Cisco ASA v8.4(5) Supports Bidirectional NetFlow

Posted in cisco ASA, Network traffic monitoring on December 12th, 2012 by Jeff
Cisco ASA v8.4(5) Supports Bidirectional NetFlow

This is a follow up to Michael Patterson’s blog last month regarding Cisco ASA v8.4(5) supports bidirectional NetFlow exports.

Our IPFIX and NetFlow Analyzer is the only NetFlow solution that supports the new bidirectional flows exported by the Cisco ASA.

This Cisco ASA update makes network traffic monitoring more accurate because the prior NetFlow export added the bytes between two hosts into one Octet Total Counter.

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Jeff Morrison

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Everything you didn’t want to know about Bidirectional and Unidirectional NetFlow

Posted in ASA on February 12th, 2010 by ryans

Hi there all! Another week is coming to close and I hope its been a good one. With the Cisco ASA being the hot topic for the past couple months, I wanted to share this blog with you.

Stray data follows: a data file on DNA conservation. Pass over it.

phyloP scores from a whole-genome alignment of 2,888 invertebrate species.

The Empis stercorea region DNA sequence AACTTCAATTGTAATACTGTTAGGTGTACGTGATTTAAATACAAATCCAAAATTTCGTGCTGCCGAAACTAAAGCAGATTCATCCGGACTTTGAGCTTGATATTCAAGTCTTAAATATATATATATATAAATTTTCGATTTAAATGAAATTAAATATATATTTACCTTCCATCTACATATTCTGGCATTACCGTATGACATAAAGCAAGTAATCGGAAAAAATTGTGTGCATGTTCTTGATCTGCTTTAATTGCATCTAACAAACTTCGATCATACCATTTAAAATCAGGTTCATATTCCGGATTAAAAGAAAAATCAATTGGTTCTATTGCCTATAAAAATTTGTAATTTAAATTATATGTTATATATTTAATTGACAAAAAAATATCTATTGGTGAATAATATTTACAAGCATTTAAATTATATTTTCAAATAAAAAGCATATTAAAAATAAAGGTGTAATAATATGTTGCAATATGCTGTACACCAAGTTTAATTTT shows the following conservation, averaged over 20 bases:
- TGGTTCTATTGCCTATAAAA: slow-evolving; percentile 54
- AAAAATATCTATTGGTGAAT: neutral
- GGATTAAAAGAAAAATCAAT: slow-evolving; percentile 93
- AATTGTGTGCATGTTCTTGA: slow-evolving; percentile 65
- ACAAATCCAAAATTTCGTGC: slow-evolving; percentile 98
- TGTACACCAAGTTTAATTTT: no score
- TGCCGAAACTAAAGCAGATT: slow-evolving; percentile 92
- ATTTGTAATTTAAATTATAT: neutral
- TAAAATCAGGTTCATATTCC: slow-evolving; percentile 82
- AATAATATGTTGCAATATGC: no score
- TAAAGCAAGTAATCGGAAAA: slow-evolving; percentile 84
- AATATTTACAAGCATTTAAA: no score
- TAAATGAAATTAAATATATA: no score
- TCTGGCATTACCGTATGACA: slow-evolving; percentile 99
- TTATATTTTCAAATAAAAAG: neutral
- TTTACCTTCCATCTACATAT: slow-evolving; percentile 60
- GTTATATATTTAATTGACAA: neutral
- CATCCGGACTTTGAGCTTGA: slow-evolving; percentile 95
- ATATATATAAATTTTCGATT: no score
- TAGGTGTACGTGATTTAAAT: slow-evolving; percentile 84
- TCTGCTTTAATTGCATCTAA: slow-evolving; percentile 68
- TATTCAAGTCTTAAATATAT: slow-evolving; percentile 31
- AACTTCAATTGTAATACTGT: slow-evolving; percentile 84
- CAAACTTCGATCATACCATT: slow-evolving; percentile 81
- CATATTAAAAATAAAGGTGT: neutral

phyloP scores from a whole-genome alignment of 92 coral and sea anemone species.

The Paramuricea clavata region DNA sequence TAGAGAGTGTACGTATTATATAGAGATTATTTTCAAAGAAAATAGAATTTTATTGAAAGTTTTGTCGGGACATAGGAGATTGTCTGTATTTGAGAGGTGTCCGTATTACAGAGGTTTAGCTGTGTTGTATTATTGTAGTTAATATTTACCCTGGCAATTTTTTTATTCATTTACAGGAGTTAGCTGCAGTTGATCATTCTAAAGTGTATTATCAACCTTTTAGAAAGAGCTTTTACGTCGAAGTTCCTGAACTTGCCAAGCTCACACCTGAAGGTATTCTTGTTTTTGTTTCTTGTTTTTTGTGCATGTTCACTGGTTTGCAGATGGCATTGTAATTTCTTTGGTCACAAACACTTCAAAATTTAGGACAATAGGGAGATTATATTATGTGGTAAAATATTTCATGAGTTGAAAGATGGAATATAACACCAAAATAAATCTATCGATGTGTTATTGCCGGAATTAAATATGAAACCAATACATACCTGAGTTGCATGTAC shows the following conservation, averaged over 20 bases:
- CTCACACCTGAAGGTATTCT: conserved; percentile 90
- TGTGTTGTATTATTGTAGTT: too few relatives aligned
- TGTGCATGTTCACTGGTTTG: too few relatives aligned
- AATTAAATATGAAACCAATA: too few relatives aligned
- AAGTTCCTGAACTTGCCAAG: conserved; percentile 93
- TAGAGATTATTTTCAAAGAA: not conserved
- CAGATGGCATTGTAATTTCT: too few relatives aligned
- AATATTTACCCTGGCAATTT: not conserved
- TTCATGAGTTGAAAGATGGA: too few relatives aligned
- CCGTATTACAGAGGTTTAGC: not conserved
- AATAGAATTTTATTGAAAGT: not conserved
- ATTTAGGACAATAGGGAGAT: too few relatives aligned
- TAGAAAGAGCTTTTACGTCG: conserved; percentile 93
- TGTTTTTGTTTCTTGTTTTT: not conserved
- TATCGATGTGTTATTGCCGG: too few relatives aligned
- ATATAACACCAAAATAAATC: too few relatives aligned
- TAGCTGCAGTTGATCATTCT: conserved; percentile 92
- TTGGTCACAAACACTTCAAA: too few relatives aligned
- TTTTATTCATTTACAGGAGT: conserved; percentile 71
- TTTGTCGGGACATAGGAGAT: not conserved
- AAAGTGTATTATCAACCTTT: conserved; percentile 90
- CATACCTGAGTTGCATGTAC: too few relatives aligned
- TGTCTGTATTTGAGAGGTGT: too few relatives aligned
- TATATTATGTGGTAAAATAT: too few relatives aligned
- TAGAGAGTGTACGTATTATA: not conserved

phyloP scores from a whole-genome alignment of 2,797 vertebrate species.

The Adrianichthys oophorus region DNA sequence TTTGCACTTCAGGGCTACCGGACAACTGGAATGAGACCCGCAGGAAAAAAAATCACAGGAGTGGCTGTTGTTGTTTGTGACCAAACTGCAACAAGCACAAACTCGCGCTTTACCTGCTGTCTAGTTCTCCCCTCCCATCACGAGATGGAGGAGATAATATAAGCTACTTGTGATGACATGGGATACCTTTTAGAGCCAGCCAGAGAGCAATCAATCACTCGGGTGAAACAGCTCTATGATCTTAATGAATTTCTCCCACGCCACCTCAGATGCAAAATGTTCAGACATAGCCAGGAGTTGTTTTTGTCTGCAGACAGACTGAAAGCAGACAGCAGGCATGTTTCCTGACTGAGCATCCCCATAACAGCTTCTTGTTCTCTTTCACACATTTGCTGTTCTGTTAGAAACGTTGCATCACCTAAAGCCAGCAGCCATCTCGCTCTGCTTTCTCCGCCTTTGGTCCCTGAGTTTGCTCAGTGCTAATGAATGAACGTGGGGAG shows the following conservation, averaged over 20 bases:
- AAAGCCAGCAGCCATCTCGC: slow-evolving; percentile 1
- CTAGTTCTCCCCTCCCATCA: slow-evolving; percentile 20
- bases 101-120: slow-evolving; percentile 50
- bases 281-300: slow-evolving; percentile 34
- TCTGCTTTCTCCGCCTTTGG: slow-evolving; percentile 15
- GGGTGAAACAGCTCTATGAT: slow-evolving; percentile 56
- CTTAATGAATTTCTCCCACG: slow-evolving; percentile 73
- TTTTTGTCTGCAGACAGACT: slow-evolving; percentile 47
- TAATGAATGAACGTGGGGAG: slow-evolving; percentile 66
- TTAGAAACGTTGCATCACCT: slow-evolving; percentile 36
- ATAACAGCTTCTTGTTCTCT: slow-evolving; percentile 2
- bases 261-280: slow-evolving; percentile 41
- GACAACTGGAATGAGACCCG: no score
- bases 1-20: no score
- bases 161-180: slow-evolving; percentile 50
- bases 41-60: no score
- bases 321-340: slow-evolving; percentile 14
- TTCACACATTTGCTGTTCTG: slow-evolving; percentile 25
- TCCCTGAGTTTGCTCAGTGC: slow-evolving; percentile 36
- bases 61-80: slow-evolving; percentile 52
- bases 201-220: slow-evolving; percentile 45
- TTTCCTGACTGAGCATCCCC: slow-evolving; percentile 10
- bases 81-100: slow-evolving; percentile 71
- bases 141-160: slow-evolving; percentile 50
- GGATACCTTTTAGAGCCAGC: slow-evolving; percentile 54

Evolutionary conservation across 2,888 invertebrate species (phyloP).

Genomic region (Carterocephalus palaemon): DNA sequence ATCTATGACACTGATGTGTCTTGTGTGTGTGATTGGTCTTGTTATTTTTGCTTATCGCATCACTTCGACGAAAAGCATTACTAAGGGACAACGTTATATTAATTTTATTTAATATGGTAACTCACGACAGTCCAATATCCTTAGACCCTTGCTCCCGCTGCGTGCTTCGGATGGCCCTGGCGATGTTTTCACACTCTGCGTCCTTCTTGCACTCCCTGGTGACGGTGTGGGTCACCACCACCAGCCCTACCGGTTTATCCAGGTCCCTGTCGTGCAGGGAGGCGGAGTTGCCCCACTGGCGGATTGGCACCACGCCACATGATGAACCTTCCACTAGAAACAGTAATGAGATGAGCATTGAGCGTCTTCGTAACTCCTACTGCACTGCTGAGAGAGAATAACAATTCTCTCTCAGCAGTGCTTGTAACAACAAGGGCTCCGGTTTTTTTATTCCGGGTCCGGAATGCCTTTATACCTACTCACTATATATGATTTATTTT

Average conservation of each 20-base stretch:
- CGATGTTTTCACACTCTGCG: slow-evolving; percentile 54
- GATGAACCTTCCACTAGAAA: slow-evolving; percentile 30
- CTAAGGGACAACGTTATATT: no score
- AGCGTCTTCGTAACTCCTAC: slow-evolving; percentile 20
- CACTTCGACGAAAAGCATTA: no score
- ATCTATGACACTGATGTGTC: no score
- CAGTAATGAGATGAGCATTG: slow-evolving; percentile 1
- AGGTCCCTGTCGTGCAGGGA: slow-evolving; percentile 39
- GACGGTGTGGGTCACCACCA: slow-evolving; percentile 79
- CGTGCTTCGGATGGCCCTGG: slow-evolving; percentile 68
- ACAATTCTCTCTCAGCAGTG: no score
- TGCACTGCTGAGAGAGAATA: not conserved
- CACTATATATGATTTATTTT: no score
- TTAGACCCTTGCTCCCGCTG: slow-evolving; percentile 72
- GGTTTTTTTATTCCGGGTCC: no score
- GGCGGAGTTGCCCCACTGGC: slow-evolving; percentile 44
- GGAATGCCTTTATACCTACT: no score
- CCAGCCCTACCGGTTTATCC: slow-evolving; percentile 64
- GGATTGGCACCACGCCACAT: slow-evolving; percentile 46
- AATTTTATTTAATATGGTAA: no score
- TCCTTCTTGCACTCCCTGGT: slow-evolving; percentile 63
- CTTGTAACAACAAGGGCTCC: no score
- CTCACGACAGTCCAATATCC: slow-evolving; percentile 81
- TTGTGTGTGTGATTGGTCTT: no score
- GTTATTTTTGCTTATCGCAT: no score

This is a very important topic, since this will help you understand how the ASA reports conversations differently from other switch/router counterparts. Let’s take a look:

Undirectional NetFlow:

Traditionally, NetFlow is a unidirectional technology. As an example, when host A sends traffic to host B, this will create a single flow. When host B replies, a second flow is created within the router cache. So using that example, conversation A –> B creates a flow of 500kb. The return reply from B –> A will create a separate flow of 75kb.

Unidirectional Flows

Bidirectional NetFlow:

As of today, I’ve only ever seen bidirectional flows from the Cisco ASA. To summarize though: instead of getting two flows as illustrated above, you will only get one flow from the host who initiated the conversation. However, within that one flow, you will have the correct total of traffic for the connection and reply. So take the conversation I used in the example of Unidirectional Flows: A –>B = 500kb, B –> A = 75kb

Since there is only one flow created, this one flow will present the total of 575kb, A –> B = 575kb, instead of breaking into two summaries.

This is a strange way of rendering a flow, if you want my opinion. I’m not sure why Cisco decided to implement this, since it makes it tougher to figure out the flow direction.

“So this 575kb conversation, is this from A –> B or is this B –> A?”

Regardless,we should be grateful to have a firewall exporting NetFlow in the first place and I’m sure everyone else feels the same way…

If you would like more information regarding the unique properties of the ASA, please give us a call and we’ll be happy to help.

Ryan Slosser

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